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‘It’s like the boyfriend who never commits’: Why serial projects are on the rise at agencies

In the name of efficiency, companies have reduced agency-of-record assignments in favor of project-based work in recent years. But the pendulum is swinging back somewhat. The result: An arrangement that lands somewhere in the middle, known as “serial project assignments.”

This arrangement allows brands to hire agencies for repeated projects. Agencies have some idea of how long they may be working for a brand and how many projects they may be assigned without brands having to shell out for an AOR retainer fee. The arrangement can be informal, or formalized with a contract that plans out projects, but leaves billing and scope of the projects as yet to be determined. The trend has started to catch on with midsized brands over the past six to 12 months, according to the 4A’s svp of agency management services Matt Kasindorf, adding that creative agencies are the most likely to see this arrangement.

The arrangement allows brands to have consistency by continually working with certain agencies without having to pay AOR retainer fees — essentially getting the best of both the AOR and project-based work assignments. Agencies, meanwhile, have some sense of stability in terms of expected work coming in but it’s murkier when it comes to financial arrangements and staffing, as agencies and brands in the serial project arrangement often haven’t scoped out the work as meticulously as they do with an AOR relationship and, as Digiday previously reported, not doing so early can become a problem later.

The arrangement is another example of the ever-changing nature of the agency-client relationship, according to agency executives and industry experts, who believe that it will become more popular this year as brands don’t want to make long-term commitments with agencies.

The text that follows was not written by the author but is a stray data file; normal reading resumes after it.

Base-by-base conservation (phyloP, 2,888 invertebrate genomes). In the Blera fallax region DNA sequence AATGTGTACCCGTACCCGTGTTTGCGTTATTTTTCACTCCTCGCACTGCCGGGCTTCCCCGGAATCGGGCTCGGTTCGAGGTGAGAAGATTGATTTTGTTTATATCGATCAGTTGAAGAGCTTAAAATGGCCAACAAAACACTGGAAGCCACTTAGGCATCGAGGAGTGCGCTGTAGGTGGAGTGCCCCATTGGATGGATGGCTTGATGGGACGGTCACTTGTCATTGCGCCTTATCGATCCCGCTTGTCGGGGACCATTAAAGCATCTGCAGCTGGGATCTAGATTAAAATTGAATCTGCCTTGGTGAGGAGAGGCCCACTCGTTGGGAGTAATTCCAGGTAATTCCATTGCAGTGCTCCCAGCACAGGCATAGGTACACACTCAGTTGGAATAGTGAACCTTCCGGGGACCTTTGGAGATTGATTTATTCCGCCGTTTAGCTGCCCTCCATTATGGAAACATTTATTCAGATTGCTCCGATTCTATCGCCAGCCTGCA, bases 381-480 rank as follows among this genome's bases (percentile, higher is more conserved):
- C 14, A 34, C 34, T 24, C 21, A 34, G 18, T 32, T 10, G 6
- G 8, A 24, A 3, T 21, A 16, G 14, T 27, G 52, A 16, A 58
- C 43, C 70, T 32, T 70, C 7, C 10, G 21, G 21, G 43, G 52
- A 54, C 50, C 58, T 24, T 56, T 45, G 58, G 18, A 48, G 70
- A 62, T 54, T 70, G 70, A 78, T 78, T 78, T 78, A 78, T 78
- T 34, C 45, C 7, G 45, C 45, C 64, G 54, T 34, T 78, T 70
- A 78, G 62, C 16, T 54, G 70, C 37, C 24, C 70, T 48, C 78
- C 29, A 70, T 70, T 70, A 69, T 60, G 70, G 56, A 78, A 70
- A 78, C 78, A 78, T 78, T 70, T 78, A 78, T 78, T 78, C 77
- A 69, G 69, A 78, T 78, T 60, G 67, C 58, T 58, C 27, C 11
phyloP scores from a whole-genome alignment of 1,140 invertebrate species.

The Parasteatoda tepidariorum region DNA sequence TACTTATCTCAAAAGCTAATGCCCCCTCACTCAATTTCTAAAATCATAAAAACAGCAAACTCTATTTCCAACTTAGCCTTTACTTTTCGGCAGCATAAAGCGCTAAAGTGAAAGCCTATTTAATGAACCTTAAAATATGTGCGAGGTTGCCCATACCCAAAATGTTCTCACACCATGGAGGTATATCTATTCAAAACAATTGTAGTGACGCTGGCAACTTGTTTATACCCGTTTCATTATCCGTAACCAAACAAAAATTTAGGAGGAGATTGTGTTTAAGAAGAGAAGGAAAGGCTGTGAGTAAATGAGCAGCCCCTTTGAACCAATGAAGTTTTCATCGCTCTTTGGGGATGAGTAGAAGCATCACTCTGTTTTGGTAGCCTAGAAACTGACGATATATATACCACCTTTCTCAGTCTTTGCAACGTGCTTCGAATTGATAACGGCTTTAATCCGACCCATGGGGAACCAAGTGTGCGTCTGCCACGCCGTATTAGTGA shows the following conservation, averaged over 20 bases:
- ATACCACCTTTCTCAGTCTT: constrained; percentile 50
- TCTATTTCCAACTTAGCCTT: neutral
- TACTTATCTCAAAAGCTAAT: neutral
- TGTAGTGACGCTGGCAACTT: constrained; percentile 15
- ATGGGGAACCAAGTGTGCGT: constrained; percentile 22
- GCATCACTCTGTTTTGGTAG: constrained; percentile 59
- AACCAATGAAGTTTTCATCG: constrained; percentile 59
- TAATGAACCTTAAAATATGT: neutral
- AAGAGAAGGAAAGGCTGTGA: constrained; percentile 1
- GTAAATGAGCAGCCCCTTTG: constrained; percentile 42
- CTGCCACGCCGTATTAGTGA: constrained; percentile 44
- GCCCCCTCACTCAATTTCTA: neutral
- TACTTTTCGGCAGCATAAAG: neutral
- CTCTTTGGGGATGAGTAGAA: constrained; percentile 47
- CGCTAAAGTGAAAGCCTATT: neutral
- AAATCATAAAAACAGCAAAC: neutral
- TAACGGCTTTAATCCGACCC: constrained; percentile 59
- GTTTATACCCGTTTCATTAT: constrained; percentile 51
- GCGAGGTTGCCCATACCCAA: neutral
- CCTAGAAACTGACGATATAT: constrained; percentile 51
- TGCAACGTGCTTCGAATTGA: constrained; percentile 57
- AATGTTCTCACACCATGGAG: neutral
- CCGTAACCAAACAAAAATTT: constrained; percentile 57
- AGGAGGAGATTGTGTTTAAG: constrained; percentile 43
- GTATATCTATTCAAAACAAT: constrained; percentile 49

“The ongoing trend is to do more with less and be faster, smarter and less expensive,” said Lisa Colantuono, president of search consultancy AAR Partners, who sees serial projects as a side effect of in-house agencies needing help from outside firms. “They’re not set up to be 100 percent self-sustaining as an agency. As more clients do more work in-house they will need more help from the outside.”

Serial projects may be one aspect of the shift toward a more hybrid model between in-housing and AOR, which will likely be more popular in 2020, as Digiday previously reported. The arrangement, like anything, has its pros and cons for agencies and clients. Agencies say the arrangement makes it less likely for brands to get the best work as it’s harder to keep top-tier talent on staff for short-term assignments.

“On the plus side, it’s good for an agency because they know they’ve got a continuous stream of work,” said Kasindorf. “But it’s harder to make financial projections, staffing becomes a little more challenging and [in some cases] there’s no guarantee in terms of on-going monthly work. It’s a way for clients and agencies to establish a solid ongoing relationship but it’s not perfect.”

“It’s like the boyfriend who never commits,” said a creative director at an independent creative agency that has had serial project relationships. “We keep going on dates. You come back to my family’s house for Thanksgiving, we’re going on vacation but never locks it in and says, ‘You’re the one.’”

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